article Axios article A report by Axios suggests that switching case in your code is becoming less common as you get older and as you spend more time working on it.
It also found that the number of people who use case has dropped from 41% of all projects to 27% of projects, with most of that shift coming in the last three years.
“For most projects, this change is a small one,” the report says.
“A developer working in the web developer domain will often be the one making the switch.”
In the years following the shift, case was seen as an essential component of many modern web apps.
While switching case has declined slightly, the report also says that switching it to plain objects is now more common than it was in the past.
The move to plain object vs. case is more common today than it’s ever been.
In fact, the percentage of code in the sample that used case decreased by more than 80% from 2000 to 2015.
“While we believe it’s important to continue to support case-based design patterns for future projects, we think it’s not an acceptable choice for developers today,” Wooril said.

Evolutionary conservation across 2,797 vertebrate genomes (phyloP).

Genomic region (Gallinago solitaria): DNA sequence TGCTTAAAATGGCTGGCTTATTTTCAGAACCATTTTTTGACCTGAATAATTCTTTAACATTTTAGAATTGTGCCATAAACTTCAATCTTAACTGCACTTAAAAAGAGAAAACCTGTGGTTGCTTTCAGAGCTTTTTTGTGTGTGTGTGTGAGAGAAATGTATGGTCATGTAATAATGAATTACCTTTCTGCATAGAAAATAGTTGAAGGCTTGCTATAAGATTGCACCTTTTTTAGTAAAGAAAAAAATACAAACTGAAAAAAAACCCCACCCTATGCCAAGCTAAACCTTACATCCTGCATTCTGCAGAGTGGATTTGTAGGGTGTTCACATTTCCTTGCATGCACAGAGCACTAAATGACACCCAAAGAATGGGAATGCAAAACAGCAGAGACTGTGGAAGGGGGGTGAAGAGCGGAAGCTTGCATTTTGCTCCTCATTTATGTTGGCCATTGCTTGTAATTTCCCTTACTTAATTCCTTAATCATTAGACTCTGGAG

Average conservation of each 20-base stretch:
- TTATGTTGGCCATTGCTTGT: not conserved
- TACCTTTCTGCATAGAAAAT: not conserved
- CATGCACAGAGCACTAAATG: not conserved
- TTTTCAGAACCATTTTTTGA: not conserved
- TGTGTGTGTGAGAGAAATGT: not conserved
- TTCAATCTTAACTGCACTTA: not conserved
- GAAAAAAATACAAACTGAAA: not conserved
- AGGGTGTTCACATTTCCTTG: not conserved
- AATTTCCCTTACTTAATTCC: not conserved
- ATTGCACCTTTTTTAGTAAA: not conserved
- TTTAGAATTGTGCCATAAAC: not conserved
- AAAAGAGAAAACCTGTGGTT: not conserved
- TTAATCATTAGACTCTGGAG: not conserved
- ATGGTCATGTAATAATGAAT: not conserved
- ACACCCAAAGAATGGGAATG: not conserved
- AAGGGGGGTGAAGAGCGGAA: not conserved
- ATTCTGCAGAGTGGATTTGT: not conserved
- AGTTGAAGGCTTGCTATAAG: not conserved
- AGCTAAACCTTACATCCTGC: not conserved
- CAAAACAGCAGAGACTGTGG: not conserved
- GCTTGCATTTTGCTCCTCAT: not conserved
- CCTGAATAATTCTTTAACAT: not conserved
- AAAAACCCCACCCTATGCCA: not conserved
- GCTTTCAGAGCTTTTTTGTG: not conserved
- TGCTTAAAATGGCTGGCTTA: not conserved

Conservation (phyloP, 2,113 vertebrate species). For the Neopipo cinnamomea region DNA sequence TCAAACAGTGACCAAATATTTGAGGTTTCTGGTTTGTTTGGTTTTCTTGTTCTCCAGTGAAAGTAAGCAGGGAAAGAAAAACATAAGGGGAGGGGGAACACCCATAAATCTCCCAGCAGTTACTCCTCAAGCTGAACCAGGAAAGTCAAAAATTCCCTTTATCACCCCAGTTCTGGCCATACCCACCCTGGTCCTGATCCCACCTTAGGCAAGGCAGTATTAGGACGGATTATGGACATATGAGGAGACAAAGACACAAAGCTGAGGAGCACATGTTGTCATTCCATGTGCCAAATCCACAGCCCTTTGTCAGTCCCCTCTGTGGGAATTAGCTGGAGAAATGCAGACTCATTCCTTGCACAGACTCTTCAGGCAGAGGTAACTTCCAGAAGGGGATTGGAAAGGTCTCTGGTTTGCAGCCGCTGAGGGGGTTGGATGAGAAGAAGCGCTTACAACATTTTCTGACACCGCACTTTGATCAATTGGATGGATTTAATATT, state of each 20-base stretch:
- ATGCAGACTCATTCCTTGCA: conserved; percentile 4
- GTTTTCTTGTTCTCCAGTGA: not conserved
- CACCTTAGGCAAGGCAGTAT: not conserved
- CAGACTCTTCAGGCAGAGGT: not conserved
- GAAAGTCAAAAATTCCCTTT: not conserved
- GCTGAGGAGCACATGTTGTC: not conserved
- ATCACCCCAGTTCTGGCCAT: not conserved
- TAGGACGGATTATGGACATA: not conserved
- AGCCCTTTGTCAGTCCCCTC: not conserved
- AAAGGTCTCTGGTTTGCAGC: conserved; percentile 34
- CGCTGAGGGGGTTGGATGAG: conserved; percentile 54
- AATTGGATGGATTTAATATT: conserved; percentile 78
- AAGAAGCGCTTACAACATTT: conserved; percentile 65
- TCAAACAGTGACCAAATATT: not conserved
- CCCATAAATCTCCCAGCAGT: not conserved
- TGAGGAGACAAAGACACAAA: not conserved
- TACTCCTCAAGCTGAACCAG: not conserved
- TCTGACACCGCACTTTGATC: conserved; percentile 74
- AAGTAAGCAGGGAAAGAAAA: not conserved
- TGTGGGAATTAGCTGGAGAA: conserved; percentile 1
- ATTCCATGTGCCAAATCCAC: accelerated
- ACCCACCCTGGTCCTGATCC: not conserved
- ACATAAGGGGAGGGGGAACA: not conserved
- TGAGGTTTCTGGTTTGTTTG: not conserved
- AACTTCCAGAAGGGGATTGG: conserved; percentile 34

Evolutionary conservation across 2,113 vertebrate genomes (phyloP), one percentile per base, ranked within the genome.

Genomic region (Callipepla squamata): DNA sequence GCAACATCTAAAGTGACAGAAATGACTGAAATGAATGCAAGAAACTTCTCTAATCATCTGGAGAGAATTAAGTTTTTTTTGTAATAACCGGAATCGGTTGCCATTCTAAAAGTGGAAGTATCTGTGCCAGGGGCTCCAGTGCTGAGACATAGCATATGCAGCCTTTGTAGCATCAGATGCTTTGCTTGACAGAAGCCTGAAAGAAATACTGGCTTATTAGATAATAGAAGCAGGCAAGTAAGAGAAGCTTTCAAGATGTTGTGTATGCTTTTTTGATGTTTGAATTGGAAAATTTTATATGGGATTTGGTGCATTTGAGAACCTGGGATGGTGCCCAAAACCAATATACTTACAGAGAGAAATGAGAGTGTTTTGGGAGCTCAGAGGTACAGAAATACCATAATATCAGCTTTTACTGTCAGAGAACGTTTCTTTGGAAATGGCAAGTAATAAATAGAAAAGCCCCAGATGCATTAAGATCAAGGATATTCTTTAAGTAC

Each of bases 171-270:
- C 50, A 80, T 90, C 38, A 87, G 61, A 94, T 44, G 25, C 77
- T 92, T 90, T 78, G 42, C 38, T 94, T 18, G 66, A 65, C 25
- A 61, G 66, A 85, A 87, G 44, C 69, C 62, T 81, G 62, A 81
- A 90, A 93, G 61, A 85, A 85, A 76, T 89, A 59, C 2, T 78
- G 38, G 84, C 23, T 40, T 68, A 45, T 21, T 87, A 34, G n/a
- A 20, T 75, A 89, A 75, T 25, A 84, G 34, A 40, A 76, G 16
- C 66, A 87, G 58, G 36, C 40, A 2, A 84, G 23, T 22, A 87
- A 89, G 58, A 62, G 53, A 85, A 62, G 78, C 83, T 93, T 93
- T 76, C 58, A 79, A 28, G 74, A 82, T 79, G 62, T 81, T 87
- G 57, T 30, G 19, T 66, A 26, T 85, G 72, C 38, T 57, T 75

There’s also been a shift in how developers interact with the code in their codebases.
While some of this change may have been driven by the rise in modern web standards like Sass and Less, it’s also likely that there’s been a lot of people adopting the shift in style, too.
“The new style is a much more natural choice for modern web development.
In this environment, we’re seeing a large majority of modern developers using the plain objects, and we’re also seeing that this is a significant departure from the style of the past,” Wootiwi says.
What are the big takeaways?
This report doesn’t say that you shouldn’t use the new case-friendly styles.
You can still use the older style, and you can still make the switch.
It’ll also help you avoid problems like duplicate styles and duplication in your source code.